Why some vegans become lactose intolerant

And why its perfectly natural

Lactose is a form of sugar, or disaccharide, found in animal milk.

Like all mammalian milk, human milk, the natural food for human babies, contains lactose. In fact human milk contains more lactose than cow’s milk (but less protein).

In order to fully digest milk, an enzyme called lactase is produced by cells in the wall of the small intestine which helps the body to break down the lactose.

Weaning is the process of feeding an infant the types of food that they will eat as an adult, whilst reducing the amount of milk they consume. A child is fully weaned when it is no longer fed any milk.

In human babies, weaning age is from about 2½ years up to about 7 (although 5 is often considered a better upper limit).

Once a child is weaned, in theory it no longer needs to produce lactase to be able to digest lactose because it would not be consuming any, and this is in fact the case for the majority of people – the production of the lactase enzyme switches off into adulthood, known as “lactase nonpersistence”.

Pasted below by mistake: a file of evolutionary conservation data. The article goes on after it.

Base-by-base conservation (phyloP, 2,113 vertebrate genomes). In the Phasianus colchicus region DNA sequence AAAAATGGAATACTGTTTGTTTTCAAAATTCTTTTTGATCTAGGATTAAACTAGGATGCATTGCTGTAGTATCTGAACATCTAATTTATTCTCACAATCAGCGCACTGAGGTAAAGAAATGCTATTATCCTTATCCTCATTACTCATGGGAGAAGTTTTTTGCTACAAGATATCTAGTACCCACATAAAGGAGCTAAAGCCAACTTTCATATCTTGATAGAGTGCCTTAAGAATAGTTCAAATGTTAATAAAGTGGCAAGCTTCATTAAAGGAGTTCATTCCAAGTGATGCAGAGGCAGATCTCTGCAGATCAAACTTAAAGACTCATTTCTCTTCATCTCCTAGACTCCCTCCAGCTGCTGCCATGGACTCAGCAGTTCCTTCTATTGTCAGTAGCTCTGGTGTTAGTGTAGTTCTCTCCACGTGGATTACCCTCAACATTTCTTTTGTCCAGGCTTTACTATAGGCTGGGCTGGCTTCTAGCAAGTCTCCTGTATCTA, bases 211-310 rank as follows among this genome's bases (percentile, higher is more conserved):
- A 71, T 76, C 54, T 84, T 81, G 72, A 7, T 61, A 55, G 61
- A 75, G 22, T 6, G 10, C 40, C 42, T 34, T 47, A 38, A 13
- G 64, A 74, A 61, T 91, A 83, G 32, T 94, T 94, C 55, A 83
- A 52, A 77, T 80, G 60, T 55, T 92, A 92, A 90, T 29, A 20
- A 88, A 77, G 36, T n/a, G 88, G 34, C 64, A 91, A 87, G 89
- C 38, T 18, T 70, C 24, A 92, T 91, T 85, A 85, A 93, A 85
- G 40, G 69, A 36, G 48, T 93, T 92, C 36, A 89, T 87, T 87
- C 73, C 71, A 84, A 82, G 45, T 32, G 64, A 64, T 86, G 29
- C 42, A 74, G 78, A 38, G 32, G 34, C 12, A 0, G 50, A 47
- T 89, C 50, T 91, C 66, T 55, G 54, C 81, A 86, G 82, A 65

However, about 7,500 years ago some human civilisations began to drink the milk of other animals beyond weaning age. This would have produced the classic symptoms of lactose intolerance (such as flatulence, diarrhoea, bloated stomach, stomach cramps and pains, stomach rumbling, feeling sick), but at some point a genetic mutation occurred which allowed the continued production of lactase into adulthood, allowing the continued consumption of milk without suffering intolerance symptoms (for those interested in learning more,  a cytosine (C) nucleotide in a person’s DNA is replaced with a thymine (T) nucleotide).

So what happens to some vegans is that after they have not consumed dairy products for some time, they stop producing the lactase enzyme, as is perfectly natural, and thus they become intolerant to cow’s milk.


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